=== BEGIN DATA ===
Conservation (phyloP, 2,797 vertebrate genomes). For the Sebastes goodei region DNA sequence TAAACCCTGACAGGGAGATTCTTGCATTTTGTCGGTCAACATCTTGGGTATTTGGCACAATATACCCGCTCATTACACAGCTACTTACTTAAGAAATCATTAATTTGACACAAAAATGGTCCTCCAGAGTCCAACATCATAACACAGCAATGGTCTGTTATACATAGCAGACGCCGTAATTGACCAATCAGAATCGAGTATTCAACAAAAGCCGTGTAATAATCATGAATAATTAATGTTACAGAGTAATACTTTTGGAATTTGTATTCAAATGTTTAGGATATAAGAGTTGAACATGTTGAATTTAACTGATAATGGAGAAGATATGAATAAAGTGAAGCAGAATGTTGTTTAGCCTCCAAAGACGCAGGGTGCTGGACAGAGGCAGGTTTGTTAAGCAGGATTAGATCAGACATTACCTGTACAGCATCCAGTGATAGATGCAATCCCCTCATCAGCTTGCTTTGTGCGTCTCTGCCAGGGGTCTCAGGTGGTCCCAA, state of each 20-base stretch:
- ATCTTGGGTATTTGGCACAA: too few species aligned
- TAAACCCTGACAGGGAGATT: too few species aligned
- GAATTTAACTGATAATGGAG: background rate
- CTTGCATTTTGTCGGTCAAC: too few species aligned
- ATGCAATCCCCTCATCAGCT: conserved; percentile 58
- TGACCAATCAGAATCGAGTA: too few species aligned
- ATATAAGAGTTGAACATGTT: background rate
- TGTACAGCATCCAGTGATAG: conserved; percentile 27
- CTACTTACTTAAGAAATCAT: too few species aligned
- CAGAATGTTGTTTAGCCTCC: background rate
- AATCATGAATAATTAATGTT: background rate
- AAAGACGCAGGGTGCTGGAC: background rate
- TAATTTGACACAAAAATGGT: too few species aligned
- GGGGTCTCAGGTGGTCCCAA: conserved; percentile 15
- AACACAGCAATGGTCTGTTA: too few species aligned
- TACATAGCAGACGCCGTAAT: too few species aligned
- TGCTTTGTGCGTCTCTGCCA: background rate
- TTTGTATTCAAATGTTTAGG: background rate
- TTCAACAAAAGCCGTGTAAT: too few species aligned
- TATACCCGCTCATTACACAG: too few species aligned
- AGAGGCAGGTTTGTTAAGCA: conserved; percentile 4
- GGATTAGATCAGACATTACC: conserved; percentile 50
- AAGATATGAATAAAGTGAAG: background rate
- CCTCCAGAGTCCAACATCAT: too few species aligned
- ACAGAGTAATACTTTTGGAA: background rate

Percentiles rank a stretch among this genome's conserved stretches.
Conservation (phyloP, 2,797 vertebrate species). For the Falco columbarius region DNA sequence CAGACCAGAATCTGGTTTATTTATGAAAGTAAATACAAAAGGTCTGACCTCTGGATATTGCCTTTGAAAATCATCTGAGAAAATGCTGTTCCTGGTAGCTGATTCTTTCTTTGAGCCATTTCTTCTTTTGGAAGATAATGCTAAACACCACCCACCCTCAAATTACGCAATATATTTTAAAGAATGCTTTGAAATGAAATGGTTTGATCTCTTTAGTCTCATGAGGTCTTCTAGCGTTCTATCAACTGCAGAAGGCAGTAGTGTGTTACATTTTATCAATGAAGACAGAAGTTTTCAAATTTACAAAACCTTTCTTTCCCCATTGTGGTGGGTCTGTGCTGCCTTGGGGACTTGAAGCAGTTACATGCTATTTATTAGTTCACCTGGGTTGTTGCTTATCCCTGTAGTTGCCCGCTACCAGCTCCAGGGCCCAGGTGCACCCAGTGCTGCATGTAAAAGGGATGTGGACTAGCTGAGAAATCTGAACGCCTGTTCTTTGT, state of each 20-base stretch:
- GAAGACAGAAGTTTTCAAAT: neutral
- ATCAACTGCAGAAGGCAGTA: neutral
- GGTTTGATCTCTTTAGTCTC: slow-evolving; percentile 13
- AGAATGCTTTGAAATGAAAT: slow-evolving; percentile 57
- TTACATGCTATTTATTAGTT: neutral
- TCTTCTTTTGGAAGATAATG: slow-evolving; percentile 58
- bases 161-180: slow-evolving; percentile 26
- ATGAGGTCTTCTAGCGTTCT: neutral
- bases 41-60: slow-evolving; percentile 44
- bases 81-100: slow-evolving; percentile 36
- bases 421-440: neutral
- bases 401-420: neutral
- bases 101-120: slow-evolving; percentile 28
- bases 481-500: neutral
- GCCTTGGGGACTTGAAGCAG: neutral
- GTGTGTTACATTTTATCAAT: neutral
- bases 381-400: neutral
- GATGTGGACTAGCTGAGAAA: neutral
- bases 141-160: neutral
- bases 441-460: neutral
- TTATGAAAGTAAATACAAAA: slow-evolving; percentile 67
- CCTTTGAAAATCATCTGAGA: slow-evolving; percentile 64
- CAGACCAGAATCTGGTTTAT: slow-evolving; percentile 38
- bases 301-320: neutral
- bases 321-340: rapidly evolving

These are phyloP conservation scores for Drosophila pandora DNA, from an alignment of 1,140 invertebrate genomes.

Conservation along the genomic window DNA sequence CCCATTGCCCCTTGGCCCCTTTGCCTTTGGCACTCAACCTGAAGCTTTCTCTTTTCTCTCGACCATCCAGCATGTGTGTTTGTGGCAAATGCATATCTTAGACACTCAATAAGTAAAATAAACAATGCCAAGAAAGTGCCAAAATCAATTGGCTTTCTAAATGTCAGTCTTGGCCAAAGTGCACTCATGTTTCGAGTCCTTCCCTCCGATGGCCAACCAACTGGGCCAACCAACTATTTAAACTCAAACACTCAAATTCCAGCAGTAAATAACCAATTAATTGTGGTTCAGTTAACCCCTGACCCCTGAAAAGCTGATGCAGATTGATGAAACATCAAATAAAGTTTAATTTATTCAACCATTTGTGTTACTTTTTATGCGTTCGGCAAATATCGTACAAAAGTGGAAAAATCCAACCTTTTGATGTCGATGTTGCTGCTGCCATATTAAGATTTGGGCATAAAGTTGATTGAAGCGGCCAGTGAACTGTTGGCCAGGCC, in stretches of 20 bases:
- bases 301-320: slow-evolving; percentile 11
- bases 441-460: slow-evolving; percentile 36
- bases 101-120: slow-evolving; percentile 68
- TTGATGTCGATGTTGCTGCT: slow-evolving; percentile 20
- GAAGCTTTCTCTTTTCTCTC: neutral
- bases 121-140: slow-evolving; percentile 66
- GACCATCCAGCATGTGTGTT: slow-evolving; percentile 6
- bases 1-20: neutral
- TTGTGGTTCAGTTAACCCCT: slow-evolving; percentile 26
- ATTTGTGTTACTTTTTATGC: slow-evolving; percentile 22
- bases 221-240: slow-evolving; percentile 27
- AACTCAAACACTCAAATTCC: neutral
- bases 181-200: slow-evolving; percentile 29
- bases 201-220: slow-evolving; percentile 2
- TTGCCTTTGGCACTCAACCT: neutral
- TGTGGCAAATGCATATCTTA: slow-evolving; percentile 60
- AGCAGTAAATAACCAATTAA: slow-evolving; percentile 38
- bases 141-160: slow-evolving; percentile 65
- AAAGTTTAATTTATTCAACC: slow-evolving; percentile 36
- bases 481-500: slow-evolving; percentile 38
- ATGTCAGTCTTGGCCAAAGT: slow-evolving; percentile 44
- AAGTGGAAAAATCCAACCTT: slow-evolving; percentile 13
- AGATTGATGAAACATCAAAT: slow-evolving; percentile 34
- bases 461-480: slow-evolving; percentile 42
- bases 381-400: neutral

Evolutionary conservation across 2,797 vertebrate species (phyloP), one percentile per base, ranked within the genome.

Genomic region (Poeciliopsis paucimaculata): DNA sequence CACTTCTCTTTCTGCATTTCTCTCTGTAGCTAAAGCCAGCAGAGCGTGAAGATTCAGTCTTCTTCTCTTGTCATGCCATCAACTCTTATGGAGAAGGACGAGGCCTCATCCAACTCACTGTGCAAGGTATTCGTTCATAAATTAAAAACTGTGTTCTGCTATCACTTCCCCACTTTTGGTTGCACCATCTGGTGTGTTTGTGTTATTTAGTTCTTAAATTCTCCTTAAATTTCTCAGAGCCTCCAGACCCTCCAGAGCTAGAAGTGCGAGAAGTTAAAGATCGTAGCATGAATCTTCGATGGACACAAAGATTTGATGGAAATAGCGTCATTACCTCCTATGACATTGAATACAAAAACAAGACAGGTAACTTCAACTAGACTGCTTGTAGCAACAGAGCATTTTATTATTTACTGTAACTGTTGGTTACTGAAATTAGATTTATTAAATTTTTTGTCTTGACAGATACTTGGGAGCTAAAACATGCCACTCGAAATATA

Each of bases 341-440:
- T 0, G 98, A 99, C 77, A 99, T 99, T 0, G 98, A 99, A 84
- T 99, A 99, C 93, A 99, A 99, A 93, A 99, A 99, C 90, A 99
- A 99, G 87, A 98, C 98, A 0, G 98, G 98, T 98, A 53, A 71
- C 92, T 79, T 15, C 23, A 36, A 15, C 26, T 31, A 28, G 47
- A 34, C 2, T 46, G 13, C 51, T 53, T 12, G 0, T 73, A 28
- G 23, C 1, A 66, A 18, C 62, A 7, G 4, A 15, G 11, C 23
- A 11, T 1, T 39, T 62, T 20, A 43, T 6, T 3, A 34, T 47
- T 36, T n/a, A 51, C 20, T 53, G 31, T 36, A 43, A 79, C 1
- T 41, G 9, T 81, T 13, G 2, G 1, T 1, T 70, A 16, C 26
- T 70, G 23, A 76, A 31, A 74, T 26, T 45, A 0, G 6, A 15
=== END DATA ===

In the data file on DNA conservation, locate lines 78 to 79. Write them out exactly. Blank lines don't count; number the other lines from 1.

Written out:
- AGATTGATGAAACATCAAAT: slow-evolving; percentile 34
- bases 461-480: slow-evolving; percentile 42